2002 Denver Annual Meeting (October 27-30, 2002)

Paper No. 11
Presentation Time: 4:10 PM


MAYNARD, J. Barry1, LIU, Tie-bing2 and ALTEN, John1, (1)Department of Geology, Univ of Cincinnati, P.O. Box 210013, Cincinnati, OH 45221, (2)Institute of Geology, Chinese Academy of Sciences, P. O. Box 634, Beijing, 100029, China, maynarjb@uc.edu

Black-shales and Mn carbonate ores interbedded with glacial deposits from the Neoproterozoic of southern China exhibit extremely heavy values of pyrite d34S that may reflect the peculiar environment of the Earth at that time. d34S averages +30 permil at Tanganshan and +44 permil at Xiangtan, with no distinction between the shale and carbonate lithologies, unlike younger deposits, which show much lighter d34S in the shales than in the Mn ores. Trace element patterns of both the shales and the Mn ores are entirely similar to those of Phanerozoic deposits. REE patterns of the Mn ores lack the positive Eu anomaly that characterizes Archean Fe-Mn accumulations, but have a moderate positive Ce anomaly on NASC normalized plots. The sum of the REE is higher than in other Mn deposits, but lower than in modern deep-sea crusts.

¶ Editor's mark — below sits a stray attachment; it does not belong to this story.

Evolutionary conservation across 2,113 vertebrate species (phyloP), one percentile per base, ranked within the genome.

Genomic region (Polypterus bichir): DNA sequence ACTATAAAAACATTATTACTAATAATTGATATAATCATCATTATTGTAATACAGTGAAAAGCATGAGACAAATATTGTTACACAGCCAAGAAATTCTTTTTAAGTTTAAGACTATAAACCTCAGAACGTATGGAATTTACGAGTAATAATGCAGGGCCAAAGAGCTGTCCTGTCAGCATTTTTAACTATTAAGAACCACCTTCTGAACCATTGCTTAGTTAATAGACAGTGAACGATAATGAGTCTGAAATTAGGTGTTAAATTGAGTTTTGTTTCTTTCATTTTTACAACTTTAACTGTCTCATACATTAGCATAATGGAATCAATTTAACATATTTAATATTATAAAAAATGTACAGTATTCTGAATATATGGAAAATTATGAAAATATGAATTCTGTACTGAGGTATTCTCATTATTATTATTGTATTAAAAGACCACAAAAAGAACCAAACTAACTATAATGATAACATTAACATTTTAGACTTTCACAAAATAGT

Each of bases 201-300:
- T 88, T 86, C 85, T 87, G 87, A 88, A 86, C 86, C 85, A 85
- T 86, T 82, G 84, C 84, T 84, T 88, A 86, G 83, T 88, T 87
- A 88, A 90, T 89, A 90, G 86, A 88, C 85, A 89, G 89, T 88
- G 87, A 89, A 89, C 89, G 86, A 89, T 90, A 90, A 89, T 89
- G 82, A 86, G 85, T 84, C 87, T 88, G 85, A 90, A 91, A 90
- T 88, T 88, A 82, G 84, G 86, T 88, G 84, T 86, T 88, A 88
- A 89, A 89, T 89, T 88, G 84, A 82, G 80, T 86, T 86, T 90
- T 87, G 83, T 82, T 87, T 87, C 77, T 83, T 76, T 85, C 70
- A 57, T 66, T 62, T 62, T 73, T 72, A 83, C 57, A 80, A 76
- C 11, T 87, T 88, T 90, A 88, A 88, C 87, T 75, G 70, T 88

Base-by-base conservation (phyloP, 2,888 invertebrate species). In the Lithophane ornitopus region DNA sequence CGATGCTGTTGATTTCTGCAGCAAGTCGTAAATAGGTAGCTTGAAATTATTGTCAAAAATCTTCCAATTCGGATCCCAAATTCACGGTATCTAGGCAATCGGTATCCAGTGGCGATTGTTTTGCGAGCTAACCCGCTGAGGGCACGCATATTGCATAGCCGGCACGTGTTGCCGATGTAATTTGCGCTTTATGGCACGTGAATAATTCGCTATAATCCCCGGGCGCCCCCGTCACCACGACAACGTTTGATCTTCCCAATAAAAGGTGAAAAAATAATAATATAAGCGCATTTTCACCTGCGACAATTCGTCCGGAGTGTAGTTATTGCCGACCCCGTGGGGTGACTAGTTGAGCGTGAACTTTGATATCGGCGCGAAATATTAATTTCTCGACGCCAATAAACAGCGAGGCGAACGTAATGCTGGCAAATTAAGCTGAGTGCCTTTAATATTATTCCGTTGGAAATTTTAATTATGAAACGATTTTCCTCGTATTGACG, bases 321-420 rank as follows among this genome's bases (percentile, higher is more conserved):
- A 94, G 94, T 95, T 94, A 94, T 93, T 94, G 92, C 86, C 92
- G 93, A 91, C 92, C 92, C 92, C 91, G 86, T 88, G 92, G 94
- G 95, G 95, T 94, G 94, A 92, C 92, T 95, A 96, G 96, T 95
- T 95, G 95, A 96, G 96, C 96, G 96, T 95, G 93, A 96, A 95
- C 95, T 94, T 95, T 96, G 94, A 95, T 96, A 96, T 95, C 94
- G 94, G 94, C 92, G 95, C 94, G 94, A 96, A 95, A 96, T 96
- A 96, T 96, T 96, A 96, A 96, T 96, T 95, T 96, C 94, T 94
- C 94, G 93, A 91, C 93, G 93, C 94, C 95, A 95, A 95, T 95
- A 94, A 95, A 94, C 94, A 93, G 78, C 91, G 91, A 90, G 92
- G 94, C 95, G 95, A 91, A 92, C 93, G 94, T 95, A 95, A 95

d34S values of sulfide S from many localities in this time period tend to be exceptionally variable and to often show much heavier values than can be found in marine strata from the Phanerozoic. Therefore the anomalous d34S values we observed reflect peculiar conditions in the world oceans at this time rather than purely local effects. A possible cause is post-glacial ventilation of a stagnant ocean that was formed during a "Snowball Earth" episode. Deglaciation would have produced a sea level rise and deep-water overturn of a previously anoxic ocean that would have brought Mn, Fe, and isotopically heavy sulfate S into shallow waters. Some evidence contrary to this scenario comes from the similarity in whole rock geochemistry of the host rocks and Mn ores to typical black shales and Mn carbonates from younger rocks. Moreover, the absence of a positive Eu anomaly in the REE patterns suggests that the oceans were oxidizing enough to precipitate abundant Fe oxides at mid-ocean ridges and the presence of a positive Ce anomaly in Mn-rich sediments suggests generally oxidizing oceanic conditions. Because all of the other chemical systems look normal, a better explanation of the heavy S is an ocean with highly variable, but generally low dissolved sulfate.